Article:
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    Cigarette Price Hikes Loom Around the Corner

    Philip Morris USA is expected to raise prices by at least 5 cents per pack as some state taxes face a $1 jump.

    NEW YORK -- Some adult smokers could soon be spending more for a pack of cigarettes thanks to a combination of tax increases and price hikes.

    Philip Morris USA is expected to lead the way with a cigarette list price increase of between 5 and 7 cents per pack, according to Bonnie Herzog, managing director, beverage, tobacco and consumer research at Wells Fargo Securities. She pointed out that in the firm's recent Tobacco Talk industry survey, more than 70 percent of the respondents indicated they expected an increase in the May/June timeframe.

    However, the price of a pack of cigarettes could rise by even more in California and Illinois. California residents head to the polls Tuesday, June 5 to cast their vote on Proposition 29 -- a ballot initiative that would increase the state's cigarette excise tax by $1 to bring it to $1.87. Other tobacco products would see an equivalent increase, as CSNews Online previously reported. The additional revenue (expected to be between $700 and $800 million annually) is earmarked to fund cancer research -- and not necessarily stay in state.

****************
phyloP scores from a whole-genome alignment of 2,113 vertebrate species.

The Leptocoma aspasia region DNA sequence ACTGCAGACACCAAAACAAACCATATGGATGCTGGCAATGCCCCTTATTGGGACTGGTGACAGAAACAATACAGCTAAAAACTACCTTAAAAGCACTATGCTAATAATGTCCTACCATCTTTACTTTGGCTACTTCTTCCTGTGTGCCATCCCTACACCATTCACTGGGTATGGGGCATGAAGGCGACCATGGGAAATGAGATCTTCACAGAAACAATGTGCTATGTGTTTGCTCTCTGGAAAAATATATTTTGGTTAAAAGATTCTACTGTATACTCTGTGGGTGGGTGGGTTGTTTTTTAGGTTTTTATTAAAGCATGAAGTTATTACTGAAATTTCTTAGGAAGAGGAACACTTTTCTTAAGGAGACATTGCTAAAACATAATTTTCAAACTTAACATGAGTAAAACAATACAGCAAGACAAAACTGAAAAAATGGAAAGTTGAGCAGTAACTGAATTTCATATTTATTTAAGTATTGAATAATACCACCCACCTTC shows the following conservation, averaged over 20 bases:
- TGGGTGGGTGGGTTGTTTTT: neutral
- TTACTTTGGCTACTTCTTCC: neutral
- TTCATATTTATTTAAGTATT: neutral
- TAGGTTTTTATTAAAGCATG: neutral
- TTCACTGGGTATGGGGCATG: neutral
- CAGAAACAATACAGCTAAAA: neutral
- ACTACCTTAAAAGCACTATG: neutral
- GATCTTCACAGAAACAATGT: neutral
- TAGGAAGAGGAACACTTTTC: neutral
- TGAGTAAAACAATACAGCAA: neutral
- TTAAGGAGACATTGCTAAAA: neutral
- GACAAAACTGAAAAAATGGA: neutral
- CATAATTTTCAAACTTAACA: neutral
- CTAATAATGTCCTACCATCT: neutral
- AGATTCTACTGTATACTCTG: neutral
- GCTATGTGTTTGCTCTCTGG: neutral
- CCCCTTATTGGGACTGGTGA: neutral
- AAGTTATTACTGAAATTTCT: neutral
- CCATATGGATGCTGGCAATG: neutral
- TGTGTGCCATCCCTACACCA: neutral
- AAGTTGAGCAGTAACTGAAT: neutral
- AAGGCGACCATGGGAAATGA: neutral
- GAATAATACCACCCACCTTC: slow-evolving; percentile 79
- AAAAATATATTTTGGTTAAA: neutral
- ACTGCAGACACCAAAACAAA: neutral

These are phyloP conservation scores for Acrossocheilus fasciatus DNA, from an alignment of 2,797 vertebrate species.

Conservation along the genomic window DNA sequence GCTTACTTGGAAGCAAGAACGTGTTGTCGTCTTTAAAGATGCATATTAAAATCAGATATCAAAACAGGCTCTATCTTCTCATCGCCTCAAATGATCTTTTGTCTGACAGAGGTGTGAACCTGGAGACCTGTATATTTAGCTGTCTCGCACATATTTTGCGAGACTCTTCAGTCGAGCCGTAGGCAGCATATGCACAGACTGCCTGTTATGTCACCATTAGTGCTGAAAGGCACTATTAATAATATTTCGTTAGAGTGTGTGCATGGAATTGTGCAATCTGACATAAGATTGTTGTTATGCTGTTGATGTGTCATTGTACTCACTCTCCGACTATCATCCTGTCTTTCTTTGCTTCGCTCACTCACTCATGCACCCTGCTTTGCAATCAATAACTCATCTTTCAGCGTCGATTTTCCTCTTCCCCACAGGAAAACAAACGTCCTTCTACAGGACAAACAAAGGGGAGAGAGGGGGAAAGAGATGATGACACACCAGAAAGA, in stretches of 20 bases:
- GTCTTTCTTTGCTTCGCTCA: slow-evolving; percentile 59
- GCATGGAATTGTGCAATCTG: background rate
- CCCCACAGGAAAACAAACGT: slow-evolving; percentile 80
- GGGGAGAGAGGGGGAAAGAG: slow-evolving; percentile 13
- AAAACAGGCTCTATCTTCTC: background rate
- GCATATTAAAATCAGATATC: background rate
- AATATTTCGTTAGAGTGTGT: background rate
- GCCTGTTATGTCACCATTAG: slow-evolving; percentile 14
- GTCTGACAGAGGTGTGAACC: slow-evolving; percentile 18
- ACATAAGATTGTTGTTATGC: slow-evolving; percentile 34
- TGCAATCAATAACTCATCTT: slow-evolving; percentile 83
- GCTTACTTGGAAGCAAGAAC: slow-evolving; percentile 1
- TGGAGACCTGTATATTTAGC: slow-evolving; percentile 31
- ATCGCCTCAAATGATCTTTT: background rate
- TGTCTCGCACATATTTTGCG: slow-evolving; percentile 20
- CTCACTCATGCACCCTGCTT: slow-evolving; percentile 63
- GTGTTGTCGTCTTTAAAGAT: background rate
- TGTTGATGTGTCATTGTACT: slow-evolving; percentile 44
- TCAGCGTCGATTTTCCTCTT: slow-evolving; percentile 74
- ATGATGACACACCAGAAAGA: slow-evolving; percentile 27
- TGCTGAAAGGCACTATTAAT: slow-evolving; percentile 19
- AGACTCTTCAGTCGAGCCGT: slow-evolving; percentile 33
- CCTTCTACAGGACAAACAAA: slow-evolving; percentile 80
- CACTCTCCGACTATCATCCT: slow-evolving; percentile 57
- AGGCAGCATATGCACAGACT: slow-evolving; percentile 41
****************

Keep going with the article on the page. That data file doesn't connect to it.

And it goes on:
At the same time that the $1-levy uptick included in Proposition 29 has been getting national attention, this week legislators in Illinois approved a proposal to raise that state's excise tax also by $1 per pack. The bill is now on Gov. Pat Quinn's desk; he is expected to sign the measure.

    "The [California] proposed tax increase has had a higher profile as [California) has approximately 7 percent of the U.S.'s smoking population, nearly double [Illinois'] approximately 4 percent," Herzog said. "Regardless, while tax increases may cause a temporary volume disruption, we feel that, after an initial shock, these increases would be absorbed as consumers become conditioned to accept higher price points. In other words, we don't see an incremental negative volume impact that would alter the long-term industry decline rate of approximately 3.5 percent.

    "Further, all else equal, a tax increase would narrow the relative price gap between premium and discount brands which could actually soften potential downtrading pressure," she added.

     

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